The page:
Dating hypnosis techniques

The Swiss physician Paracelsus (1493-1541) was the first to use magnets for healing, instead of the divine touch or a holy relic.

This method of healing was still around into the 18th century, when Maximillian Hell, a Jesuit priest and the Royal Astronomer in Vienna, became famous for healing by using magnetized steel plates on the body.

Faria proposed that it was not magnetism or the power of the hypnotist that was responsible for trance and healing, but a power generated from within the mind of the subject.

Faria’s approach was the basis for the clinical and theoretical work of the French school of hypnosis-centered psychotherapy known as the Nancy School, or the School of Suggestion.

This installment considers the history of hypnosis from ancient times to its eventual investigation by modern psychologists, physicians, and researchers.

Freud began practicing hypnosis in 1887, and hypnosis was crucial to his invention of psychoanalysis.

In 1834, the British surgeon John Elliotson, who introduced the stethoscope to England, reported numerous painless surgical operations using hypnosis.

James Esdaile, the Scottish surgeon, performed over 2,000 minor and 345 major operations using hypnosis in the 1840s and 1850s.

In ancient India, the Sanskrit book known as The Law of Manu described different levels of hypnosis: “Sleep-Waking,” “Dream-Sleep,” and “Ecstasy-Sleep.” Some of the earliest evidence of hypnosis for healing comes from the Egyptian Ebers Papyrus, dating to 1550 B. According this ancient medical papyrus, priest-physicians repeated positive suggestions while administering their treatments and had patients fix their gaze on metal discs to enter trance, a hypnosis technique known today as eye “fixation.”Magnetism, Fluidism, and Mesmerism For many centuries, especially during the Middle Ages, kings and princes were believed to have the power of healing through the “Royal Touch.” Their miraculous healings were attributed to divine powers.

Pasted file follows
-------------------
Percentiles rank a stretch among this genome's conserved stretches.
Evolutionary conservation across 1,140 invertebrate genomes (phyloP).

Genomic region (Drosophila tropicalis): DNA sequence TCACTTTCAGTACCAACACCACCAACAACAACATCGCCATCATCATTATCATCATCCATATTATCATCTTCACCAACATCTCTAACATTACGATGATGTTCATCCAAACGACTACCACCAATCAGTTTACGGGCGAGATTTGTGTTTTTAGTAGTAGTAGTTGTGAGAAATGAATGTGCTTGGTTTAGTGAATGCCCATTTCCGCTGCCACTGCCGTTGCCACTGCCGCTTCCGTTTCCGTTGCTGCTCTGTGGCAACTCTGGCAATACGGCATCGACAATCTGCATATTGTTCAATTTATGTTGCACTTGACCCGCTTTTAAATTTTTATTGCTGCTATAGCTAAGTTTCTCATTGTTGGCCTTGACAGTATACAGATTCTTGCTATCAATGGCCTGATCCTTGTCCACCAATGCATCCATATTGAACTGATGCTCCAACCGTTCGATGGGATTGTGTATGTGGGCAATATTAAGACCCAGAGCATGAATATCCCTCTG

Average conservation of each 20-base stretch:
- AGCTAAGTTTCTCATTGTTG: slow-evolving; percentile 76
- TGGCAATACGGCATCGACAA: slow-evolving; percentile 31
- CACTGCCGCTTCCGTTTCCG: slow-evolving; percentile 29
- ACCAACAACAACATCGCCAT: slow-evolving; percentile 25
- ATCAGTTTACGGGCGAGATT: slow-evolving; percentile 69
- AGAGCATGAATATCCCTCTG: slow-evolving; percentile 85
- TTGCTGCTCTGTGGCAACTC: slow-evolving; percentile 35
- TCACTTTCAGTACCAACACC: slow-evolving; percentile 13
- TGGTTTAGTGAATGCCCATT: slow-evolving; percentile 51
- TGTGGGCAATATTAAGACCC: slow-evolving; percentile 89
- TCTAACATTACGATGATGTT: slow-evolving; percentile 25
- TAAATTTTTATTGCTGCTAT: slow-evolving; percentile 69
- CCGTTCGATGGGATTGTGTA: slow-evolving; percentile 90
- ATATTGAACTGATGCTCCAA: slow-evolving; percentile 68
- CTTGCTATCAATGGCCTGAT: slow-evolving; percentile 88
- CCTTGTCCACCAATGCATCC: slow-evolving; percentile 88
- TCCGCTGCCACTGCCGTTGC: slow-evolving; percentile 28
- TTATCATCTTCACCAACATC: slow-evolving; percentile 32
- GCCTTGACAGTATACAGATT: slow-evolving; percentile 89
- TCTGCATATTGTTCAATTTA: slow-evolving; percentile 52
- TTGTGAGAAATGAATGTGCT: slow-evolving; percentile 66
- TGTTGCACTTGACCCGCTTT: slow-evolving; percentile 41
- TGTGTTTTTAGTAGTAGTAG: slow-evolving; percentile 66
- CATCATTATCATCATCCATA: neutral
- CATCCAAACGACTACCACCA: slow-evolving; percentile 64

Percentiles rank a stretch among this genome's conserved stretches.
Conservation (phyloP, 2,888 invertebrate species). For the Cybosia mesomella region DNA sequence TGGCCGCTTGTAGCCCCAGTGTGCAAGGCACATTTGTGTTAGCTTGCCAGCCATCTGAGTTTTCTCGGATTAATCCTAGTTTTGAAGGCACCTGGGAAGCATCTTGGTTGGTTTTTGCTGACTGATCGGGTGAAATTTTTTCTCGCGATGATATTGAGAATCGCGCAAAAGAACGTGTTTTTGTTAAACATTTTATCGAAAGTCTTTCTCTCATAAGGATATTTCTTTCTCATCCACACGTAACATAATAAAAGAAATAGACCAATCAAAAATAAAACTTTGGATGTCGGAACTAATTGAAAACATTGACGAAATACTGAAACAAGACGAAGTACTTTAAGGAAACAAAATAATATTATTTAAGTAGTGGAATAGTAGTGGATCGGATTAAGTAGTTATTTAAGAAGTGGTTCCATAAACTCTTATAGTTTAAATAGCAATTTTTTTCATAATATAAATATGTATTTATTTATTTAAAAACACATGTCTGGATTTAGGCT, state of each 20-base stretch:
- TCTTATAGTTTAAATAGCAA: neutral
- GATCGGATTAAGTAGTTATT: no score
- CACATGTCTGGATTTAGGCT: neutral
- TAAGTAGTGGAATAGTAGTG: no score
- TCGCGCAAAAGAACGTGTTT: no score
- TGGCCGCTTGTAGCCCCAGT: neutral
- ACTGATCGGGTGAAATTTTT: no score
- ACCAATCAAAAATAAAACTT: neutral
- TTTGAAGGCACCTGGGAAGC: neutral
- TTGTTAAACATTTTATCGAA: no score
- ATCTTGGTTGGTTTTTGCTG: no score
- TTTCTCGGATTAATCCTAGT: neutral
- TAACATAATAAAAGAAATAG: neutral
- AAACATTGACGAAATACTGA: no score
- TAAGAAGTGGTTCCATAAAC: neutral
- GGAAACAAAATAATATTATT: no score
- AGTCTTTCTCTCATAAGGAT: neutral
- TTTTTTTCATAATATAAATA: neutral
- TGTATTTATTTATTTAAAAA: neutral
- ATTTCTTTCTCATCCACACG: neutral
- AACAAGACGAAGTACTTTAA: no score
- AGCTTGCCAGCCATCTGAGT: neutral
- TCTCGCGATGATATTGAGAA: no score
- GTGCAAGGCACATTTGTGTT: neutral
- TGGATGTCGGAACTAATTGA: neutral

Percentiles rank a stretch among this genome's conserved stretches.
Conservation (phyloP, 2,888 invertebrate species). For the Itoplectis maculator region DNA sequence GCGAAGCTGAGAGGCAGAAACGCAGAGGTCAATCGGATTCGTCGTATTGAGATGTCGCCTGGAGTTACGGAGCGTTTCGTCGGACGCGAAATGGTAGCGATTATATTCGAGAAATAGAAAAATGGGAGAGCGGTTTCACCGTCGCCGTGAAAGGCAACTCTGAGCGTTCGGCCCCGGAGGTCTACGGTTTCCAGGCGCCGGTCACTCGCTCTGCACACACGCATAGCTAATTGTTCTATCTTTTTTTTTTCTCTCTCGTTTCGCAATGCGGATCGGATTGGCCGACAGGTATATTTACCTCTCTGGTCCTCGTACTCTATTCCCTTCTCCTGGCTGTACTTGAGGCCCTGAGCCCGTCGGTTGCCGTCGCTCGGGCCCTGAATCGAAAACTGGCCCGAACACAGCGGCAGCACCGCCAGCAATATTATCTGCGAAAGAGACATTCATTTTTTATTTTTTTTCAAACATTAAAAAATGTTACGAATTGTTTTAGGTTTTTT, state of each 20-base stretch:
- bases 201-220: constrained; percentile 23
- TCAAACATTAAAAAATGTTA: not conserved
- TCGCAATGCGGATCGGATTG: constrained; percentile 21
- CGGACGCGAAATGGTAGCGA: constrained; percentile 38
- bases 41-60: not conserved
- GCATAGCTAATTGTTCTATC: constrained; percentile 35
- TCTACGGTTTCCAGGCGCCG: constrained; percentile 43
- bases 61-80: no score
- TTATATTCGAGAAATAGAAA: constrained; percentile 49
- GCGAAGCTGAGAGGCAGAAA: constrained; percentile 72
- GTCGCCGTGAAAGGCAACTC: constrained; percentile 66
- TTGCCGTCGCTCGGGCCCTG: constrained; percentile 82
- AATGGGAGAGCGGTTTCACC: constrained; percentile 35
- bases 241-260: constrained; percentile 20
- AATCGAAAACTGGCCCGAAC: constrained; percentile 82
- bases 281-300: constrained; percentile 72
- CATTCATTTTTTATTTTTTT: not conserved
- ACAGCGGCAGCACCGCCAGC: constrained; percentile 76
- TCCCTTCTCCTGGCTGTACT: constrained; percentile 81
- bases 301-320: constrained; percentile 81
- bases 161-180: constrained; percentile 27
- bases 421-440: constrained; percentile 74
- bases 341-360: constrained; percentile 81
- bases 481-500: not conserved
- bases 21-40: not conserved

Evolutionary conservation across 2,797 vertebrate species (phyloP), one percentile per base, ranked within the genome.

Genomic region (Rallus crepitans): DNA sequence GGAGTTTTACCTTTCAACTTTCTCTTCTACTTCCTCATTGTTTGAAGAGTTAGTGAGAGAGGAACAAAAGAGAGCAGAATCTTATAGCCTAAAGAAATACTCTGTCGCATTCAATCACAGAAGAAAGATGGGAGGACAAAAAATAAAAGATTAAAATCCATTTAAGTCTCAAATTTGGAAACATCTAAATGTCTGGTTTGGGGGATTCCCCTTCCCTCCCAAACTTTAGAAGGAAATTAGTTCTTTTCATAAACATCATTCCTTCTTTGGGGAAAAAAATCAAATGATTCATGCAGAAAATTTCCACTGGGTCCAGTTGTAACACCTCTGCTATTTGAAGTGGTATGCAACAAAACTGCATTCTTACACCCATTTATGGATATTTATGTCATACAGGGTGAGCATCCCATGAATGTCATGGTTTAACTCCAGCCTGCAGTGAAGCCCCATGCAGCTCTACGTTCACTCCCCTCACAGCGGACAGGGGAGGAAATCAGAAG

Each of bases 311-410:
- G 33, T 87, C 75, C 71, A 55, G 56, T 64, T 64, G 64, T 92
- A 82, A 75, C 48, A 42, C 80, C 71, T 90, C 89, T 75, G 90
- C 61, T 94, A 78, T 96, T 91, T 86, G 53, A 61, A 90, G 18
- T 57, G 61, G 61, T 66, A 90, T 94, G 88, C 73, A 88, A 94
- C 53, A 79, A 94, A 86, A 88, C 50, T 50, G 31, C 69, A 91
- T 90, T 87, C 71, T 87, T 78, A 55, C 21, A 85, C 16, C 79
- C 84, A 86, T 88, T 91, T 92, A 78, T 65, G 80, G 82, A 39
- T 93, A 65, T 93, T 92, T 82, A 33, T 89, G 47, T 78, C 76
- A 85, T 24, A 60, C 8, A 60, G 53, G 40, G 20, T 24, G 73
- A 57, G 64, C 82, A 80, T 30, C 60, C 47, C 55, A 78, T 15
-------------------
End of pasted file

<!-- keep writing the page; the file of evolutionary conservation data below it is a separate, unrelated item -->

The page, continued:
Before hypnosis was well understood, the terms “magnetism” and “mesmerism” were used to describe these healing phenomena.

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